Toyota's China sales fell about 40 per cent in September after Japanese brands were hit by a territorial row.
Showroom traffic and sales have plunged at Japanese car makers since violent protests and calls for boycotts of Japanese products broke out across China in mid-September over the Japanese government's purchase of a group of disputed islands in the East China Sea from their private owner.
A prolonged sales hit of this scale could threaten profit forecasts at Toyota, Nissan and others as China, the world's biggest car market, makes up a bigger portion of their global sales.
Toyota sold about 50,000 cars in China in September, said a senior company executive, speaking on condition of anonymity.
That would be down from about 86,000 in September 2011 but better than the figure reported earlier by Japan's Yomiuri newspaper, which said sales halved from the 75,000 sold in August.
The dramatic fall-off in demand for Japanese vehicles has been an unexpected boon for other foreign brands, with South Korea's Hyundai saying its China sales climbed 15 per cent to 84,188 vehicles last month.
Toyota declined to confirm the number, saying it would announce its Chinese sales for September this week.
As demand evaporates, Toyota, Nissan, Honda and others have been forced to cut back production in recent weeks in a slowing, but still promising Chinese market.
A source told Reuters late last month that Toyota's production cutbacks could extend through November, a move that would almost certainly put the company's goal of selling 1 million cars in China this year out of reach.
"I would say it's almost impossible now," the executive said, blaming the wave of anti-Japan sentiment that has swept the country.
He added, however, that sales showed signs of recovery towards the end of last month, especially over the final weekend, providing some hope for an early comeback.
Anti-Japan sentiment across China escalated last month amid a row over a group of uninhabited islets, known as the Senkaku islands in Japan and the Diaoyu islands in China, whose nearby waters are thought to hold potentially rich natural gas reserves. They have been under Japan's control since 1895.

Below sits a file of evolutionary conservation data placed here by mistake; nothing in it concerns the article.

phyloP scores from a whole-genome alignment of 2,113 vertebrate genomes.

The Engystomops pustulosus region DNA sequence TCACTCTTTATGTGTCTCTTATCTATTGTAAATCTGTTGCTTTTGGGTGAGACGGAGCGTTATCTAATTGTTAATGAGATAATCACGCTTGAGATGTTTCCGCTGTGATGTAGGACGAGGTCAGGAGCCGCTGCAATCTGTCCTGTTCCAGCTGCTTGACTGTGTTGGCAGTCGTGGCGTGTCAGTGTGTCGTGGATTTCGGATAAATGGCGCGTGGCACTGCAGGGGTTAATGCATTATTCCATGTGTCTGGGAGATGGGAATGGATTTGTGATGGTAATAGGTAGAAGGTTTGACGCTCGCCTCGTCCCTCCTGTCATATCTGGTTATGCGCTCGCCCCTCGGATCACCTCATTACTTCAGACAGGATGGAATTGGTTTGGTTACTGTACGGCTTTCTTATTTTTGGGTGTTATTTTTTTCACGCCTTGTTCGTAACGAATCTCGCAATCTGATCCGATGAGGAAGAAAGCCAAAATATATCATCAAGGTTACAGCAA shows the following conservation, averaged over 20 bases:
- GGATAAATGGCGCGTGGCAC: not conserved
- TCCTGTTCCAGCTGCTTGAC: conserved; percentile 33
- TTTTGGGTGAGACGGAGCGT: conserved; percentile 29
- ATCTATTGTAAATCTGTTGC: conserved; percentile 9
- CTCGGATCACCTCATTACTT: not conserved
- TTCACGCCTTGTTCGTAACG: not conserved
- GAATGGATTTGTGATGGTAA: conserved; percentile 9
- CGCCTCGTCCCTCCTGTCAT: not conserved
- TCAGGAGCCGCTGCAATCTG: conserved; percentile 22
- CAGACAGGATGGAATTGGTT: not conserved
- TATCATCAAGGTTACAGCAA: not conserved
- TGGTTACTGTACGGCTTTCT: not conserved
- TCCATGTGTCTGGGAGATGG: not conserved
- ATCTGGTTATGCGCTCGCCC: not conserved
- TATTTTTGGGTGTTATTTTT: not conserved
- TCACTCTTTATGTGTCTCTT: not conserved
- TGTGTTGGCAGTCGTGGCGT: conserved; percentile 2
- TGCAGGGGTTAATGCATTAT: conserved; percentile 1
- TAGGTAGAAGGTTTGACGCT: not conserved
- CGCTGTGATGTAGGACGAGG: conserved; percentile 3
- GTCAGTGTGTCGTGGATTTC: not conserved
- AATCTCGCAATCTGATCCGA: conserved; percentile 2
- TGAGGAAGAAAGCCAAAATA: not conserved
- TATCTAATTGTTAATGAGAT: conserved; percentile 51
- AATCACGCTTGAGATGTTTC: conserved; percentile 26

Demonstrators vandalised properties of Japanese companies, including a Toyota outlet in the eastern city of Qingdao that was torched, in the latest flare-up in tensions that have smouldered since the end of World War Two.
Japanese car makers have been the most visible losers, although there have been signs of the tensions affecting other sectors, with All Nippon Airways (ANA) saying late last month it had seen a wave of cancellations on Japan-China routes.
Semiconductor maker Rohm Co Ltd forecast a decline in orders for the second half of the fiscal year ending March, citing significant weakness from automakers.
"The second half is not looking very good, it all depends on how much impact the events in China will have," said Hidemi Takasu, managing director of R&D at Rohm, on the sidelines of the CEATEC technology trade show near Tokyo.
"We sell quite a lot to automakers so when they decide to cut production we feel the impact."
On Thursday, Mazda Motor Corp said its China sales tumbled by more than a third last month from a year earlier, providing the first concrete numbers to point to Japanese automakers' troubles in China.
A Nissan executive said he expected the protests to have affected its Chinese sales in September, but reiterated the car maker's stance that it would not alter its strategy there.
"China is a growing market," executive vice president Takao Katagiri told reporters in Yokohama.
He added that official figures would be announced after China's mid-autumn festival holiday, which ends on Friday.
The exodus from Japanese cars has in turn helped other foreign brands.
Among premium brands, Volkswagen's Audi boosted sales by 20 per cent in September, BMW by 55 per cent and Daimler's Mercedes-Benz by 10 per cent.
The owner of a large car dealership chain in China said his Japanese brand outlets - Toyota, Lexus, Nissan and Honda - have endured anti-Japan sentiment in the past.
"But this time it feels a bit different, and I hope things will return to normal quickly as before," he said.
Especially worrisome, he added, was the notion developing among some ordinary Chinese consumers, who were not necessarily anti-Japan, that it was risky to drive Japanese-brand cars.
In some incidents last month, protesters attacked Japanese cars driving by, damaging them and in some cases beating up their drivers and passengers.